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Officials warn flushing disinfectant wipes are clogging pumps

The King County Wastewater Treatment center said they’re noticing a slight increase in the number of wipes coming through during this time of social distancing.

SEATTLE — Officials are asking you to help keep troublesome wipes out of the sewer system. So-called ‘flushable’ wipes are not so flushable, said Robert Waddle, operations manager for King Co. Wastewater Treatment.

“It’s flushable because you can flush it down the water, but it doesn’t dissolve like a piece of toilet tissue does,” he said.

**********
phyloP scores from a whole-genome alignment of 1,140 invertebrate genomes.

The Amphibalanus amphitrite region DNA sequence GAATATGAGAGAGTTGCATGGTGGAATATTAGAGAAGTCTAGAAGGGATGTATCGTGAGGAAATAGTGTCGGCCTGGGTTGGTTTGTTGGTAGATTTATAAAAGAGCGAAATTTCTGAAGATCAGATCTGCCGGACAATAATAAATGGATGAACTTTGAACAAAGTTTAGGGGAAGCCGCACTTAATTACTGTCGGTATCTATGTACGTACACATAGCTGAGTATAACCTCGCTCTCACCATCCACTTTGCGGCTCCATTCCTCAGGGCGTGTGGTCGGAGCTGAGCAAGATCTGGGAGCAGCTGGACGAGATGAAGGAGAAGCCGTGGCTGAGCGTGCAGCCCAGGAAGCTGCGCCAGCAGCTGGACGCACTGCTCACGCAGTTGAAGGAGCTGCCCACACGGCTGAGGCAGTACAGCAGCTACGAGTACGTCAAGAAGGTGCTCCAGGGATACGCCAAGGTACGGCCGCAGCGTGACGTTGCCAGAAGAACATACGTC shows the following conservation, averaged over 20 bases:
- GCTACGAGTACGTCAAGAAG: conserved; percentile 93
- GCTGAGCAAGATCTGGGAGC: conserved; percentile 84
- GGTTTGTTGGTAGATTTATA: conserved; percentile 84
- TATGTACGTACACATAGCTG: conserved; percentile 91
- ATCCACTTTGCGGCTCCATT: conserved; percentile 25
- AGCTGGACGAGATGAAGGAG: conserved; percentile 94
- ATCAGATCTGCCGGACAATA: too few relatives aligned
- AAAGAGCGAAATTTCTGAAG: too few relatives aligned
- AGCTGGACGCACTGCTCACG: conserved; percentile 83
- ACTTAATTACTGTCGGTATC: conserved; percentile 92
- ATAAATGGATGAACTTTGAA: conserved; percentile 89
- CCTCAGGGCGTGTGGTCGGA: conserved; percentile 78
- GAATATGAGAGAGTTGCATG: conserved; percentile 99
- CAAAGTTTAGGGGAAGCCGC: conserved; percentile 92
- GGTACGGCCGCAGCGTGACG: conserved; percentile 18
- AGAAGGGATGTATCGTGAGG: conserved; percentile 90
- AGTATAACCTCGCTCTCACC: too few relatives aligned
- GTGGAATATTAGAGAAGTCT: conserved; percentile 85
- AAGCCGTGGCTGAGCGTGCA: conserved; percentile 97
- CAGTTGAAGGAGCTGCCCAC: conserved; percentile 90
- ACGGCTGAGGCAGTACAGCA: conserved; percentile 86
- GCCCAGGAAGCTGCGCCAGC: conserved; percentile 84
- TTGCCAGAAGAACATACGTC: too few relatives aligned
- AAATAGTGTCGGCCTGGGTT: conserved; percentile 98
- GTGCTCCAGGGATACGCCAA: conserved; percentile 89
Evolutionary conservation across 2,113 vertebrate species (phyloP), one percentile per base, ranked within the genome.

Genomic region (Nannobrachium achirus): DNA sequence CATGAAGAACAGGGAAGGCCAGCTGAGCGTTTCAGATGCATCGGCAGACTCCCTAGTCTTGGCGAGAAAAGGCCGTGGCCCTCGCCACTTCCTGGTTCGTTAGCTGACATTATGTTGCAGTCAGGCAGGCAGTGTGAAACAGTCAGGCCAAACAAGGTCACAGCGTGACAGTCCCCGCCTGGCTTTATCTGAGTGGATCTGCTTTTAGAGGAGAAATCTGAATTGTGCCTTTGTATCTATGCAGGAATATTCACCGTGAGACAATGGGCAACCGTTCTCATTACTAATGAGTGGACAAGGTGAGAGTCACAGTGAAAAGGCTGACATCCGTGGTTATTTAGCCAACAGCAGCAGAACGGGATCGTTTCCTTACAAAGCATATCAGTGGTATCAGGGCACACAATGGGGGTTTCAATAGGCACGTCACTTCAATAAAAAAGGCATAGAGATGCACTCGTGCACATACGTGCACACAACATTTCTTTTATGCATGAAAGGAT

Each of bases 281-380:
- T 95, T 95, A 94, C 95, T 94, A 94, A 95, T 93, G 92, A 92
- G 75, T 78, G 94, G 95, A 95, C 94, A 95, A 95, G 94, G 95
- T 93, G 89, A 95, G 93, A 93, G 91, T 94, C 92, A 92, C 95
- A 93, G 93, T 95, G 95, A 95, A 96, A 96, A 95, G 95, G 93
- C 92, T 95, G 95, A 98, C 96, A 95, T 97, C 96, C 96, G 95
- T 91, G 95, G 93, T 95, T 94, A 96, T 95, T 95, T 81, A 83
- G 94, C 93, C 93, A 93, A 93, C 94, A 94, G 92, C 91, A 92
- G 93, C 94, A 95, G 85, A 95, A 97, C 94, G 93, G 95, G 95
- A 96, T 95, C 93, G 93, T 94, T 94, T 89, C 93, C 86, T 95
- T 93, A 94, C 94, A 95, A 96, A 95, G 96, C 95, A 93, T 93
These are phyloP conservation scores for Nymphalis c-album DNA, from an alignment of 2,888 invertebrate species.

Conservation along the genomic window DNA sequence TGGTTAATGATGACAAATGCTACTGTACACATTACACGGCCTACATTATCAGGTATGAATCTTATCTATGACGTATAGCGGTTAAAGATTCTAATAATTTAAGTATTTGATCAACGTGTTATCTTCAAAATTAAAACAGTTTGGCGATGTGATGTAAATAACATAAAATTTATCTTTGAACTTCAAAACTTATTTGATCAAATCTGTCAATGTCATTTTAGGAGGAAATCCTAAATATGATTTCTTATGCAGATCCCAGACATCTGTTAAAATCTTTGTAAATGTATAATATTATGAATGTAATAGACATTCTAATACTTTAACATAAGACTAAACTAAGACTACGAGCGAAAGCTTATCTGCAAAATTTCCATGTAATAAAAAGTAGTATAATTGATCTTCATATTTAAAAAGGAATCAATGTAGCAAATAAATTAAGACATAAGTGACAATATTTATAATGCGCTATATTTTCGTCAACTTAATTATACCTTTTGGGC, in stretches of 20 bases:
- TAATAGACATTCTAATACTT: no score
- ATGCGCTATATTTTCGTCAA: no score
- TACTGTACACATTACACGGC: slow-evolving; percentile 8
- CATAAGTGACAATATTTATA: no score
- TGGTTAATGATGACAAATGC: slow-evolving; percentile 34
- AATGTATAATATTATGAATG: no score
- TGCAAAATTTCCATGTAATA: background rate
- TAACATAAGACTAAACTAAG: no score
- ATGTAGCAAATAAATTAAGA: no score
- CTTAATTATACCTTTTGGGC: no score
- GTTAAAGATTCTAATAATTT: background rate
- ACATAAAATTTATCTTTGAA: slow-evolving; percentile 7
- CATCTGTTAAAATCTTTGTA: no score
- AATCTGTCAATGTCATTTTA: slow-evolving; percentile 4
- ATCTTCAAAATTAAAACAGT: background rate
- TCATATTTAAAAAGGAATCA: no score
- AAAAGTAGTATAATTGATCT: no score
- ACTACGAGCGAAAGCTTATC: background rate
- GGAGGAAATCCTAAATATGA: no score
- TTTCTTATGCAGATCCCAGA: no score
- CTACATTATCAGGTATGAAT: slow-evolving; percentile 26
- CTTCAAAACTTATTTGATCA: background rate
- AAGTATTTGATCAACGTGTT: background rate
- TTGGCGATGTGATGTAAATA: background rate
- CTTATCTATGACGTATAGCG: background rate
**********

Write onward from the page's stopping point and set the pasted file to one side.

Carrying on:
Those wipes, whether it be baby wipes or popular sanitizer wipes, then cause problems down the line. Masses of them clog pumps, which means maintenance crews need to open them up for repairs.

King County shared an image of a dumpster full of debris and wipes – just a fraction of what they pull out of the system in a day. They ask you only flush toilet paper – not other items.

Waddle said they’re noticing a slight increase in the number of wipes coming through during this time of social distancing.

He also warns keeping them out of the sewer could protect your homes’ plumbing too. Many get clogged in individual pipes, forcing a visit from a plumber.

A good general rule: if the wipe comes packed in some sort of solution, throw it in the trash when you’re done.

“Anything that’s packed in essentially water, even disinfectant wipes, water-based solution with alcohol or whatever in it,” said Waddle.